Keep Us Strong WikiLeaks logo

Currently released so far... 5408 / 251,287

Articles

Browse latest releases

Browse by creation date

Browse by origin

A B C D F G H I J K L M N O P Q R S T U V W Y Z

Browse by tag

A B C D E F G H I J K L M N O P Q R S T U V W X Y Z
QA
YM YI YE

Browse by classification

Community resources

courage is contagious

Viewing cable 10AMMAN91, JORDAN: REGIONAL SECURITY SUPPORT - AFGHANISTAN

If you are new to these pages, please read an introduction on the structure of a cable as well as how to discuss them with others. See also the FAQs

Understanding cables
Every cable message consists of three parts:
  • The top box shows each cables unique reference number, when and by whom it originally was sent, and what its initial classification was.
  • The middle box contains the header information that is associated with the cable. It includes information about the receiver(s) as well as a general subject.
  • The bottom box presents the body of the cable. The opening can contain a more specific subject, references to other cables (browse by origin to find them) or additional comment. This is followed by the main contents of the cable: a summary, a collection of specific topics and a comment section.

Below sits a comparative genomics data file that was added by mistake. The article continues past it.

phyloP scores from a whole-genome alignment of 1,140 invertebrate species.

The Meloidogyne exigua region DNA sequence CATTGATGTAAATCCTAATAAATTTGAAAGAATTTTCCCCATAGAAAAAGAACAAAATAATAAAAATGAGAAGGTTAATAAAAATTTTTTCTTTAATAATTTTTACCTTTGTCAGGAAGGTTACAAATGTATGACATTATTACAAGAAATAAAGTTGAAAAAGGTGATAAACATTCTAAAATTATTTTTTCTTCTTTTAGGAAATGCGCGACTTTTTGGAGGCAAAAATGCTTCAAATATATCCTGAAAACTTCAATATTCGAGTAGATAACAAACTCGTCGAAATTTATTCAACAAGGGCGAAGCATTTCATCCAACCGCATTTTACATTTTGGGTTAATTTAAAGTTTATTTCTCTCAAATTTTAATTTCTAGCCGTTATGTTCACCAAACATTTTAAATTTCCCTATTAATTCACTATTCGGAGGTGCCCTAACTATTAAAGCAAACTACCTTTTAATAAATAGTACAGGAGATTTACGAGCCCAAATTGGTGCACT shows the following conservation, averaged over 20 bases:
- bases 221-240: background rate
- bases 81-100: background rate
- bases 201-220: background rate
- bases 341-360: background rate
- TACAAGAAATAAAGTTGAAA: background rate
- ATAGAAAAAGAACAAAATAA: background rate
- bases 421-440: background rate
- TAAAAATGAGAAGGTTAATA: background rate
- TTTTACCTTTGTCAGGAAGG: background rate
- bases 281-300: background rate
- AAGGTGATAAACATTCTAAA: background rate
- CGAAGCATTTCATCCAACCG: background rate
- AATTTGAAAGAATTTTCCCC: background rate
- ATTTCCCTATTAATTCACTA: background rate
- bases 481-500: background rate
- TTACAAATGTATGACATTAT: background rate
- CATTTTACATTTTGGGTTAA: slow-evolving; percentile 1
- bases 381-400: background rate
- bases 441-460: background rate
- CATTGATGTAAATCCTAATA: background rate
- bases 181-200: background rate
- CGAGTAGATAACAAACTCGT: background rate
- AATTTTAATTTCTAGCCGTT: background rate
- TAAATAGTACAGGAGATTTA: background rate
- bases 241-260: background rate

To understand the justification used for the classification of each cable, please use this WikiSource article as reference.

Discussing cables
If you find meaningful or important information in a cable, please link directly to its unique reference number. Linking to a specific paragraph in the body of a cable is also possible by copying the appropriate link (to be found at theparagraph symbol). Please mark messages for social networking services like Twitter with the hash tags #cablegate and a hash containing the reference ID e.g. #10AMMAN91.
Reference ID Created Released Classification Origin
10AMMAN91 2010-01-07 13:01 2011-01-31 00:12 SECRET//NOFORN Embassy Amman
VZCZCXRO2566
RR RUEHBC RUEHDH RUEHKUK RUEHROV
DE RUEHAM #0091/01 0071356
ZNY CCCCC ZZH
R 071356Z JAN 10
FM AMEMBASSY AMMAN
TO RHEHNSC/NSC WASHDC 0419
RUEHC/SECSTATE WASHDC 6641
RUEKJCS/SECDEF WASHDC
RHMFISS/CDR USCENTCOM MACDILL AFB FL
INFO RUEHEE/ARAB LEAGUE COLLECTIVE
RUEHBUL/AMEMBASSY KABUL 0219
RUEHNO/USMISSION USNATO 0074
C O N F I D E N T I A L SECTION 01 OF 02 AMMAN 000091 
 
SIPDIS 
 
E.O. 12958: DECL: 01/07/2020 
TAGS: MOPS PGOV PREL ASEC JO
SUBJECT: JORDAN: REGIONAL SECURITY SUPPORT - AFGHANISTAN 
 
Classified By: Ambassador R. Stephen Beecroft 
for reasons 1.4 (b) and (d). 
 
1.  (U)  This cable is part 1 of 5 in a series on Jordan's 
regional security contributions and military support. 
 
2.  (C)  SUMMARY:  Jordan has been exceptionally responsive 
to USG requests for military contributions in support of 
regional and international security priorities.  In 
Afghanistan, Jordan has responded with significant ground and